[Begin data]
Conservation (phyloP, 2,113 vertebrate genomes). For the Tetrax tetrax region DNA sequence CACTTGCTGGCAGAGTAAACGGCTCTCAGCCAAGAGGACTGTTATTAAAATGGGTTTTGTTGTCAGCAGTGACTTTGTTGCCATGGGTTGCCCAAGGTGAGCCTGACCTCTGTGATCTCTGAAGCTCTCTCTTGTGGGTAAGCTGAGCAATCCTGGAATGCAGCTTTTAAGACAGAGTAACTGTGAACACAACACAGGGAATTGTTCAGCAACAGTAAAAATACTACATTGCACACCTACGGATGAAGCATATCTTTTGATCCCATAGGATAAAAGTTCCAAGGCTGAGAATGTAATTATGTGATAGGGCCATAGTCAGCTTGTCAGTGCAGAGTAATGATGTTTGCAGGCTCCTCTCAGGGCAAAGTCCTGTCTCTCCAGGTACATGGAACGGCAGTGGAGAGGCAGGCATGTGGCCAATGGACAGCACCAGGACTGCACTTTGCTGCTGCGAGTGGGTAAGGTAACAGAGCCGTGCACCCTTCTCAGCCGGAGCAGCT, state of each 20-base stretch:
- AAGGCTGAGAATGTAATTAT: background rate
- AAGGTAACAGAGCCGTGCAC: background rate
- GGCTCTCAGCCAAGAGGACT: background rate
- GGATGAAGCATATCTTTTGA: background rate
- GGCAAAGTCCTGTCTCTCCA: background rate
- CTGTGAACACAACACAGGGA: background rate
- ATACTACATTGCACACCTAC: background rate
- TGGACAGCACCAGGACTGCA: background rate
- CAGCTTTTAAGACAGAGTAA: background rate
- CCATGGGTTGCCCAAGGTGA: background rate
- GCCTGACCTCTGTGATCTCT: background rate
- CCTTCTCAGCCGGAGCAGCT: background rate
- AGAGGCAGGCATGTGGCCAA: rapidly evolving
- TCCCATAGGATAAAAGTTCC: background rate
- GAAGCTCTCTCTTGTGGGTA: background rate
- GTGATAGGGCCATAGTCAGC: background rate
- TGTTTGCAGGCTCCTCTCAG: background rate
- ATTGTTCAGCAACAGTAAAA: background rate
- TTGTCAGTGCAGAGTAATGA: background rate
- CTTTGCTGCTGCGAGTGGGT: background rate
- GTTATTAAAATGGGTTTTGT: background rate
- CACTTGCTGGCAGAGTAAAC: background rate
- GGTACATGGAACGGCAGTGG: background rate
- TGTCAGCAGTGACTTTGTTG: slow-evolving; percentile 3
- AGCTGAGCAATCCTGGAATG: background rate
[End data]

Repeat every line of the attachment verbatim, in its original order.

Conservation (phyloP, 2,113 vertebrate genomes). For the Tetrax tetrax region DNA sequence CACTTGCTGGCAGAGTAAACGGCTCTCAGCCAAGAGGACTGTTATTAAAATGGGTTTTGTTGTCAGCAGTGACTTTGTTGCCATGGGTTGCCCAAGGTGAGCCTGACCTCTGTGATCTCTGAAGCTCTCTCTTGTGGGTAAGCTGAGCAATCCTGGAATGCAGCTTTTAAGACAGAGTAACTGTGAACACAACACAGGGAATTGTTCAGCAACAGTAAAAATACTACATTGCACACCTACGGATGAAGCATATCTTTTGATCCCATAGGATAAAAGTTCCAAGGCTGAGAATGTAATTATGTGATAGGGCCATAGTCAGCTTGTCAGTGCAGAGTAATGATGTTTGCAGGCTCCTCTCAGGGCAAAGTCCTGTCTCTCCAGGTACATGGAACGGCAGTGGAGAGGCAGGCATGTGGCCAATGGACAGCACCAGGACTGCACTTTGCTGCTGCGAGTGGGTAAGGTAACAGAGCCGTGCACCCTTCTCAGCCGGAGCAGCT, state of each 20-base stretch:
- AAGGCTGAGAATGTAATTAT: background rate
- AAGGTAACAGAGCCGTGCAC: background rate
- GGCTCTCAGCCAAGAGGACT: background rate
- GGATGAAGCATATCTTTTGA: background rate
- GGCAAAGTCCTGTCTCTCCA: background rate
- CTGTGAACACAACACAGGGA: background rate
- ATACTACATTGCACACCTAC: background rate
- TGGACAGCACCAGGACTGCA: background rate
- CAGCTTTTAAGACAGAGTAA: background rate
- CCATGGGTTGCCCAAGGTGA: background rate
- GCCTGACCTCTGTGATCTCT: background rate
- CCTTCTCAGCCGGAGCAGCT: background rate
- AGAGGCAGGCATGTGGCCAA: rapidly evolving
- TCCCATAGGATAAAAGTTCC: background rate
- GAAGCTCTCTCTTGTGGGTA: background rate
- GTGATAGGGCCATAGTCAGC: background rate
- TGTTTGCAGGCTCCTCTCAG: background rate
- ATTGTTCAGCAACAGTAAAA: background rate
- TTGTCAGTGCAGAGTAATGA: background rate
- CTTTGCTGCTGCGAGTGGGT: background rate
- GTTATTAAAATGGGTTTTGT: background rate
- CACTTGCTGGCAGAGTAAAC: background rate
- GGTACATGGAACGGCAGTGG: background rate
- TGTCAGCAGTGACTTTGTTG: slow-evolving; percentile 3
- AGCTGAGCAATCCTGGAATG: background rate